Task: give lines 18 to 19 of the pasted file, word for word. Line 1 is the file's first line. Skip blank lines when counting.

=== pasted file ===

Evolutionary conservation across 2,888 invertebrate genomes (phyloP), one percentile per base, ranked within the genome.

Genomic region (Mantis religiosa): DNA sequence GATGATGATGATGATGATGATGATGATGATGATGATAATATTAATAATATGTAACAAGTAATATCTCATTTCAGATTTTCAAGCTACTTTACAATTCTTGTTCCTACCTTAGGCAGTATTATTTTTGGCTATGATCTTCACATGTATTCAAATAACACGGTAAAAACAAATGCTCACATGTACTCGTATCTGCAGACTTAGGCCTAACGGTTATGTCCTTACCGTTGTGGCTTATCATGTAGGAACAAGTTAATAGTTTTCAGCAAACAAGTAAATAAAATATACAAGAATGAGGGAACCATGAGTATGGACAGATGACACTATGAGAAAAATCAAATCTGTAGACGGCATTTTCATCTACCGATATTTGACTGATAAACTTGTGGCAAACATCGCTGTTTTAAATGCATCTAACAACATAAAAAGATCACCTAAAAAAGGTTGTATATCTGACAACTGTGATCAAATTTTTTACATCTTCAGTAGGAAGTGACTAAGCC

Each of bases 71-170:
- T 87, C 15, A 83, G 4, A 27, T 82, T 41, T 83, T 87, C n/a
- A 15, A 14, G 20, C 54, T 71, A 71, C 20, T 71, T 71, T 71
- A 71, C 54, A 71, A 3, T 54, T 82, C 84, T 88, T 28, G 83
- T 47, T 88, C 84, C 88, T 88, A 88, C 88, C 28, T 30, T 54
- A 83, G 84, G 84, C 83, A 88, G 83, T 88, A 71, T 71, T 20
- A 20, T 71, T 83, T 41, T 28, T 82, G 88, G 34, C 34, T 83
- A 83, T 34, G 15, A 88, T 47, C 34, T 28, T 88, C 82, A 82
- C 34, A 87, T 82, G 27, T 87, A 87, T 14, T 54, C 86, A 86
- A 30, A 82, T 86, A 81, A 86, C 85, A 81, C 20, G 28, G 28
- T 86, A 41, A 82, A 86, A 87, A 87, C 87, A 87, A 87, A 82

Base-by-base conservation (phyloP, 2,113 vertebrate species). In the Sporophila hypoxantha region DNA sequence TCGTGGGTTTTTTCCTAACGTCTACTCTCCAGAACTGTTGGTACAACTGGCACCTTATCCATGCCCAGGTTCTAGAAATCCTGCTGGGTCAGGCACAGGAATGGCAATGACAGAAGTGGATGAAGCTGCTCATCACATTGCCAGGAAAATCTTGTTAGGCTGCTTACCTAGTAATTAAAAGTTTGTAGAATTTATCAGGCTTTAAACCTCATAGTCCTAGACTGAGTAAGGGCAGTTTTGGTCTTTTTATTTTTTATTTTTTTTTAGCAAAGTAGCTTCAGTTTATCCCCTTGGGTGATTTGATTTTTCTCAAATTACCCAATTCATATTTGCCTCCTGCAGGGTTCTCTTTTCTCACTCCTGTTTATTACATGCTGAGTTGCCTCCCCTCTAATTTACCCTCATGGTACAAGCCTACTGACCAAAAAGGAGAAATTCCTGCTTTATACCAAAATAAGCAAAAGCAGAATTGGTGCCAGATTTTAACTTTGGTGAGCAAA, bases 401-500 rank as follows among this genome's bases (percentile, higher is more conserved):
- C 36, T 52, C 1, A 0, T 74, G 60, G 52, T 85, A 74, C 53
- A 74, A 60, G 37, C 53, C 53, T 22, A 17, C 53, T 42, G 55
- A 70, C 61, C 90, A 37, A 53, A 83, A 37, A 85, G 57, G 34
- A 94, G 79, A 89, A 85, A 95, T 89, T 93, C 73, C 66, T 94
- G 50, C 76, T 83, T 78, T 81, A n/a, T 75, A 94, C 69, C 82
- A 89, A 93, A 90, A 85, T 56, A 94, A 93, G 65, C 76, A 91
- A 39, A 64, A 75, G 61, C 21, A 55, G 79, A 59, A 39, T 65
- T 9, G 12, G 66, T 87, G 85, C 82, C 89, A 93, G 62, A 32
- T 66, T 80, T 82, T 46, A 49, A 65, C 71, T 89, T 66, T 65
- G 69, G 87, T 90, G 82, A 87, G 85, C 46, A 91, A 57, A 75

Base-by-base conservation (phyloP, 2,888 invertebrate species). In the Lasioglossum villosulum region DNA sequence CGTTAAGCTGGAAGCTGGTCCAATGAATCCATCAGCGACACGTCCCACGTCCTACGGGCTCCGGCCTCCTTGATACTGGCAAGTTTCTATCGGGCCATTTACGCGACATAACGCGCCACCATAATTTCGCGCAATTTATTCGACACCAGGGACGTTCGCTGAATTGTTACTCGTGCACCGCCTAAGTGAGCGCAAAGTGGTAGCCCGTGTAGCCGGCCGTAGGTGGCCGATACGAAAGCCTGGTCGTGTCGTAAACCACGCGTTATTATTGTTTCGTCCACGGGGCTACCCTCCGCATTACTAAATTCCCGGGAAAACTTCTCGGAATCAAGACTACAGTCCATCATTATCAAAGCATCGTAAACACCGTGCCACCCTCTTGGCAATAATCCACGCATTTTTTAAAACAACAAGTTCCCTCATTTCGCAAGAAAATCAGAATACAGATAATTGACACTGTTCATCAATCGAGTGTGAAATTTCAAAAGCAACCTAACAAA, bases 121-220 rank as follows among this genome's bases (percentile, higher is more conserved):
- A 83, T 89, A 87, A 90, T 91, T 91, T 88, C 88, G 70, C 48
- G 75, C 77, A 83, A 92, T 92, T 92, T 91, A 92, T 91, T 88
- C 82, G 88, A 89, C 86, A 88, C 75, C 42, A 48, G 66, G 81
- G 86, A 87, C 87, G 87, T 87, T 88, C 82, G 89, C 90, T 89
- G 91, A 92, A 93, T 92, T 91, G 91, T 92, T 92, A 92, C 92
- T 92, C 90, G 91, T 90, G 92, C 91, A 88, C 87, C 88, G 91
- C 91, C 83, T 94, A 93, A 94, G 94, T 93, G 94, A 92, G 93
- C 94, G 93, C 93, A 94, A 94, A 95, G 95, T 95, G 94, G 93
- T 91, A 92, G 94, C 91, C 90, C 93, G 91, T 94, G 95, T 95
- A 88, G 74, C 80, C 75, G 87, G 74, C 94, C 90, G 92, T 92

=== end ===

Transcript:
- A 94, G 79, A 89, A 85, A 95, T 89, T 93, C 73, C 66, T 94
- G 50, C 76, T 83, T 78, T 81, A n/a, T 75, A 94, C 69, C 82